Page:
In our practice, gratitude for having encountered, and being able to practice, the Buddha’s teaching is deeply important: for many of us it is like the gratitude a person with blurry vision might have when they receive a pair of glasses which enables them to see clearly.
As is common in Soto Zen temples in Japan, in the daily liturgy of our temples we recite the ancestral lineage from the founding teacher of the temple in which we are practicing, all the way back to Shakyamuni Buddha and beyond to the seven Buddhas before him. We do this as an expression of gratitude for and a reminder of the practice and willingness of all the women and men who have kept the teaching alive through their effort and faith through the centuries since the time of the Buddha.
It is also our practice to commemorate and express gratitude for the lives of specific teachers who were instrumental, at pivotal times, in passing on our practice and whose example continues to be an inspiration to us. These teachers include Reverend Master Jiyu-Kennett, who brought our practice from Malaysia and Japan and who worked tirelessly to help us establish our own practice here; Keido Chisan Koho Zenji, Reverend Master Jiyu-Kennett’s Japanese teacher who transmitted the Dharma and our practice to her and encouraged her to pass on the teaching to those of us in the West who came seeking the Dharma; Seck Kim Seng, the Chinese Buddhist Master who ordained Reverend Master Jiyu-Kennett in Malaysia; Keizan Jokin, who was instrumental in making Soto Zen accessible to the people of Japan; Eihei Dogen, who brought the practice of Soto Zen from China to Japan; Bodhidharma, who brought the teachings of the Zen tradition from India to China; and, of course, it also includes the Buddha himself.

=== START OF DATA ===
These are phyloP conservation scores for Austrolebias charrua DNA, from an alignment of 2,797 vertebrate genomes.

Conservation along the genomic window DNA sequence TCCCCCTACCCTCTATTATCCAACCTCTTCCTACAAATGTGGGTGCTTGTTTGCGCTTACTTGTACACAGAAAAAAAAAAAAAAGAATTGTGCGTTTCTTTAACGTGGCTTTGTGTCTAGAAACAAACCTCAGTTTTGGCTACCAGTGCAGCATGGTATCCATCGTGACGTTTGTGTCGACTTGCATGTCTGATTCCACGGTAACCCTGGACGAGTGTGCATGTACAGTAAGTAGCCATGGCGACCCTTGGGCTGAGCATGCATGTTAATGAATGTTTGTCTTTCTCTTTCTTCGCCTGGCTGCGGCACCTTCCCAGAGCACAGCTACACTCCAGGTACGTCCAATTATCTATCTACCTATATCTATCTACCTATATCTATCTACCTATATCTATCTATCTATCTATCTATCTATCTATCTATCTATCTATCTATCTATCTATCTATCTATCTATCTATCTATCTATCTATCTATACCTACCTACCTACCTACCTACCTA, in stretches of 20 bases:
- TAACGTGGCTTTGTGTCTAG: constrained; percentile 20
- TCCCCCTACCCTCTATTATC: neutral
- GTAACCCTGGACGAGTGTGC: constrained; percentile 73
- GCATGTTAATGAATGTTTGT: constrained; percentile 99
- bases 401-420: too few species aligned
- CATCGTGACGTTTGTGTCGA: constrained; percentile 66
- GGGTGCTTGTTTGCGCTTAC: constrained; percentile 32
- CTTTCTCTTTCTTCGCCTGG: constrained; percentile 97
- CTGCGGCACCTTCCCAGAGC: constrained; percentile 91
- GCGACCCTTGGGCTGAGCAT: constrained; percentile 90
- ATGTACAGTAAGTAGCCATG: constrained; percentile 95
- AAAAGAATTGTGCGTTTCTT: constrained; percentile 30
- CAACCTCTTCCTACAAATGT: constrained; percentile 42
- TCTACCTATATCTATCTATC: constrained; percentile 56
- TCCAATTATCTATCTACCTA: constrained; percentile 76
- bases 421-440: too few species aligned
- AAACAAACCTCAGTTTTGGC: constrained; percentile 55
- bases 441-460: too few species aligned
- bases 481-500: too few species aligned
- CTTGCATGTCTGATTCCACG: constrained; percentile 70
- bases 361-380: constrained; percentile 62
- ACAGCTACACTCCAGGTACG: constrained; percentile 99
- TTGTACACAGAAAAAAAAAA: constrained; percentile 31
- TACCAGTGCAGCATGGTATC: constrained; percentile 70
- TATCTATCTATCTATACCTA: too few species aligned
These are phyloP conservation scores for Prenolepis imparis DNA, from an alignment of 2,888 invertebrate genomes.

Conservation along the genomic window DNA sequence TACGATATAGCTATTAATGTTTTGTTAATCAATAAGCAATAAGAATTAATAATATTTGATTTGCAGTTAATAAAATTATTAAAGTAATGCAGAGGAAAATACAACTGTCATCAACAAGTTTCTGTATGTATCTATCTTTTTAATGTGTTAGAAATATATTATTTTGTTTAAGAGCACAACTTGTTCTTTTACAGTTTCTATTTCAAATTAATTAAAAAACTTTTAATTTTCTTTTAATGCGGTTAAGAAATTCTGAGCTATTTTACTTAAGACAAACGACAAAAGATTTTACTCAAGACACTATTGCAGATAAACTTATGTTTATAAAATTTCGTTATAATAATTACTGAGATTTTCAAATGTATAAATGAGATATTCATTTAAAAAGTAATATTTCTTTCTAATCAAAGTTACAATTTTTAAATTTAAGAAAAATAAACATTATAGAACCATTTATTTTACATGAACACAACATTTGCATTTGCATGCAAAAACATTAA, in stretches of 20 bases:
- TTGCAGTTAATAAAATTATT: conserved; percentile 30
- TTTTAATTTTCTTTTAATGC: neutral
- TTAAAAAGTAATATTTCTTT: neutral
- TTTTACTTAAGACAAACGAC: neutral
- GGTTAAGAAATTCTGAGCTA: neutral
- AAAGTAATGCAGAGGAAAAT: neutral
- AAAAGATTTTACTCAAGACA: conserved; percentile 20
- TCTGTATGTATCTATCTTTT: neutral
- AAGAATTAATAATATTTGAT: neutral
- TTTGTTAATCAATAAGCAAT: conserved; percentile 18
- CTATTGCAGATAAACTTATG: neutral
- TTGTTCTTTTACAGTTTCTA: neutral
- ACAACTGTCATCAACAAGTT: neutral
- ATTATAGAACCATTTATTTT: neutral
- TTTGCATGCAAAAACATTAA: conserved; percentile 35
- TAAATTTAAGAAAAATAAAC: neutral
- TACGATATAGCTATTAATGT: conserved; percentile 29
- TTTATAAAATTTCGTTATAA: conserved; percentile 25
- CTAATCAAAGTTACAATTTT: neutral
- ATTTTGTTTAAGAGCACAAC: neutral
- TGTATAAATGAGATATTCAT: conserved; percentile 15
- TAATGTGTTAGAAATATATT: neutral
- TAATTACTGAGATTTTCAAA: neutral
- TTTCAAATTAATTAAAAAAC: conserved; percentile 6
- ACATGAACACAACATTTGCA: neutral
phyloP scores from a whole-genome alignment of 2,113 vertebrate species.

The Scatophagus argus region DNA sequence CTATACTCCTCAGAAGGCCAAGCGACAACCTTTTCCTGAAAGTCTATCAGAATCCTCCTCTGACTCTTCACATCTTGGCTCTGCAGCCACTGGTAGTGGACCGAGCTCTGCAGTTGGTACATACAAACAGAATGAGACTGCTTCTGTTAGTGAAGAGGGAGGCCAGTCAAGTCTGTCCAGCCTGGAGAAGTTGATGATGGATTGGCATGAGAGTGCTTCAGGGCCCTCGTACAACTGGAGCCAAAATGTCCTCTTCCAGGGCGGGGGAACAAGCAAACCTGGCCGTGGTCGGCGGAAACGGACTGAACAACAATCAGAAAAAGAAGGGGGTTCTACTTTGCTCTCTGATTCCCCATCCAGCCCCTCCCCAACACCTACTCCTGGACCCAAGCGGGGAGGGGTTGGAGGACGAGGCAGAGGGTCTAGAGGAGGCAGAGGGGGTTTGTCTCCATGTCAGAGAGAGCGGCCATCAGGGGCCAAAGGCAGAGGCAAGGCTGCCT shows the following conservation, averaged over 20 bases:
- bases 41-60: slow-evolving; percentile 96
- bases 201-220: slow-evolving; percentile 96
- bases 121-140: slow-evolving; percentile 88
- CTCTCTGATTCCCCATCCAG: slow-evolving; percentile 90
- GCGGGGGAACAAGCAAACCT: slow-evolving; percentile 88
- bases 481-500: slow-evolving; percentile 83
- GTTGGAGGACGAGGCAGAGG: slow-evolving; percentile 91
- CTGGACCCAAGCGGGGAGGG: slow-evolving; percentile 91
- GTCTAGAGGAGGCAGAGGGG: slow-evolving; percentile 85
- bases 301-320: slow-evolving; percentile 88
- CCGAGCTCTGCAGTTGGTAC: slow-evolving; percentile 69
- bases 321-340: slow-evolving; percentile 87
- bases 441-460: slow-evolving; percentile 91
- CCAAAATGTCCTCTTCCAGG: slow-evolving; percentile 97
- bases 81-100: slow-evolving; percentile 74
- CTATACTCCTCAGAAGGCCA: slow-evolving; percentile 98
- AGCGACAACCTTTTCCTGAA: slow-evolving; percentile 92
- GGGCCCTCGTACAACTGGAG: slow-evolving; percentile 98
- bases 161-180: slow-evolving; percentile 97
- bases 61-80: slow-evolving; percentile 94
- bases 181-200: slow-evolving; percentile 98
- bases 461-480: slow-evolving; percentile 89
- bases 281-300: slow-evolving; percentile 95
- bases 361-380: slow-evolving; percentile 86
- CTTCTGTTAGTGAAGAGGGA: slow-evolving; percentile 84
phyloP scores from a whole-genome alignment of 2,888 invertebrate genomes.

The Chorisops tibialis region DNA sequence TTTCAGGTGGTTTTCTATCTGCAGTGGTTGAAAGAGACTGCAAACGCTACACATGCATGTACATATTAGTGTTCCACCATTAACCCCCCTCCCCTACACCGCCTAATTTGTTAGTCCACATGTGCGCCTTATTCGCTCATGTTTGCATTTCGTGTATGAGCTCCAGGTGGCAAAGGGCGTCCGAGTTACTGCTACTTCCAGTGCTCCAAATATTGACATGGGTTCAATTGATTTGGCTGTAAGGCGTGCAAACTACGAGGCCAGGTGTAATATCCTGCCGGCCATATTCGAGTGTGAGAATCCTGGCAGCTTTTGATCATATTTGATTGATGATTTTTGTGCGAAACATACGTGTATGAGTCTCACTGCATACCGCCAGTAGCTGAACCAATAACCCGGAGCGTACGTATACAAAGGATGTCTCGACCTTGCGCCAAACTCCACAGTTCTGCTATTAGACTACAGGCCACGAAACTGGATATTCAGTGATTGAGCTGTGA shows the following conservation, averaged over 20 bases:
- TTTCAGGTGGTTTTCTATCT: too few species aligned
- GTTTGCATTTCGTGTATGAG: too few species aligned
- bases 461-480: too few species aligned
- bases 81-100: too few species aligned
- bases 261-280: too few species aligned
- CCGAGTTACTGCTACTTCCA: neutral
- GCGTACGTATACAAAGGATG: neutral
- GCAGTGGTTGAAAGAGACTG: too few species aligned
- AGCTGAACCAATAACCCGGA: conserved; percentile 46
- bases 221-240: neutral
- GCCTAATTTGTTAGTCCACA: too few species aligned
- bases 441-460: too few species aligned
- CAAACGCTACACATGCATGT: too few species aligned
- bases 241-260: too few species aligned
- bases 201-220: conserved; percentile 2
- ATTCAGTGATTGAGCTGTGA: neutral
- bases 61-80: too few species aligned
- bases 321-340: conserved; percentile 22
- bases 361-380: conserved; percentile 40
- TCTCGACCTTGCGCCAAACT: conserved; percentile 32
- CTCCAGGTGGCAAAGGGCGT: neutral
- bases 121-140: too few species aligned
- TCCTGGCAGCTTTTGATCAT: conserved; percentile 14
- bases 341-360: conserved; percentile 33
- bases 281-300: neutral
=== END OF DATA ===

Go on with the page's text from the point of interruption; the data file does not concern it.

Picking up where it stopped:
Here are some links to biographical sketches of some of these important teachers:
An annotated chart of our lineage ancestors. (It is big and begins in the upper left hand corner; follow the line!)